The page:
The event was HP's Business Critical Systems conference in Macau, and it was squarely directed at HP customers on x86/x64 servers who are looking to upgrade.
HP and Intel both admit Itanium starts behind the eight-ball when it comes to competitors IBM and Sun. IBM, with its AIX platform running on its Power chip, and Sun, with Solaris powered by SPARC, are already well ahead market share-wise, as documented by Intel's own presentation at the event.
Intel quoted IDC figures for the second half of last year that revealed Itanium system revenue was only 58 per cent of the amount Sun made on its SPARC hardware, and just 28 per cent of the amount IBM made from its Power systems.
It was interesting to hear HP rubbish the Solaris operating system at every opportunity, but show a healthy respect for SPARC and UltraSPARC as Sun sets new standards on how many cores and threads a processor can be packed with.
Clearly Intel and HP have some ground to catch up. But Intel told us they had won 2,000 deals in direct competition to IBM and Sun over the last two years, and were growing market share rapidly.
Still, I couldn't help but get the impression that Intel has been forced to settle for a "best of the rest" approach with its Intel Solutions Alliance (ISA). ISA is a consortium of vendors that make products for Itanium.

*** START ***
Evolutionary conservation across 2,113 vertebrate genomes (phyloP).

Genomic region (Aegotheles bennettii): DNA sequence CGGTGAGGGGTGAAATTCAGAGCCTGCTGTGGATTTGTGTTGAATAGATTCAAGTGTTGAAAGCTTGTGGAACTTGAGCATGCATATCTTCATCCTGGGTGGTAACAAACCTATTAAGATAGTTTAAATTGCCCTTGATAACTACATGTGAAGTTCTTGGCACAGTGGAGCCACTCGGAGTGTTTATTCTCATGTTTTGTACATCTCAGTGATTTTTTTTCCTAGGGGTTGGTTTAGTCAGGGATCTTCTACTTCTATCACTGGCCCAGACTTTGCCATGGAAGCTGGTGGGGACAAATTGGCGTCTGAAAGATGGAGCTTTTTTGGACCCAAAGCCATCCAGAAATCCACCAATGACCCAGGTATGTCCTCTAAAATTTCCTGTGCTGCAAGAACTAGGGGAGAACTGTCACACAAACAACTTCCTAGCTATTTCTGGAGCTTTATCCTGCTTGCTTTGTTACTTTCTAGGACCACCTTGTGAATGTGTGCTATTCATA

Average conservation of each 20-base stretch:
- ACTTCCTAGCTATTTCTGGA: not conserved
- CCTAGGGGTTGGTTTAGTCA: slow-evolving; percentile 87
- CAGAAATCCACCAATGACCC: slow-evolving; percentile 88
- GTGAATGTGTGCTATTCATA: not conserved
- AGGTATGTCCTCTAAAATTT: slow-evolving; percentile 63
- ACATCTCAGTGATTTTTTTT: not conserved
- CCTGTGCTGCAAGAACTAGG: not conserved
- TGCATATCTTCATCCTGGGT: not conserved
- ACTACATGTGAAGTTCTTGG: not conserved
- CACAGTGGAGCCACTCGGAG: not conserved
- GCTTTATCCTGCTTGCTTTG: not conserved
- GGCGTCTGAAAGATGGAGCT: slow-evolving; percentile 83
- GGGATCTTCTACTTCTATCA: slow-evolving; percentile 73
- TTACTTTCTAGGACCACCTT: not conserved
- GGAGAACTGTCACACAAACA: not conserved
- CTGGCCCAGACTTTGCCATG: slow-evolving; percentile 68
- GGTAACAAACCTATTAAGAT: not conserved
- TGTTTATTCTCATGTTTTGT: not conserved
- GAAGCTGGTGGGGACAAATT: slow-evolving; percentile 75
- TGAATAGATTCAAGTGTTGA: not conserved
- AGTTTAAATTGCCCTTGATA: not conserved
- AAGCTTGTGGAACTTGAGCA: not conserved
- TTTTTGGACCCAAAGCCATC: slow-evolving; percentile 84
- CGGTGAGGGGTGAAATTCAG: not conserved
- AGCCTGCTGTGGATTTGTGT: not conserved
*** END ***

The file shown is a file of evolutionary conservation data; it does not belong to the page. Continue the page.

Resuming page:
IBM and Dell both tried to sell servers based on Itanium, and gave up. As a result, Intel has since resorted to using HP as its major partner to promote Itanium. This is probably because fellow ISA members Fujitsu, SGI and Hitachi hardly capture the imagination of the server-buying community.
Such is the niche market-share of some of these Itanium server vendors, many of you will feel you're basically limited to HP when it comes to choosing Itanium hardware.
Software is a different story though, and arguably where Itanium's strength lies.
Intel has the support of some major middleware players like Oracle, SAP, Microsoft and Red Hat, who all reach a good cross-spectrum of customers.
Intel also told us, several times, that Itanium allows you to choose your operating system. With all the supposed migrations to Linux that are going on, I wonder how strong a factor that may be. If you're thinking of jumping to Linux, but know you'll still have to run legacy Windows applications somewhere, is Itanium the answer you've been looking for?
It seems to me then that for all the choice Itanium can offer in software, its one major server hardware partner may be the stumbling block. That's not a criticism of HP, just Intel's lack of partnerships with Dell or IBM.
Do you feel your future is more open with Itanium? Or do you think IBM and Sun have already run away with the game, and you're not concerned about any vendor lock-in?
Let us know.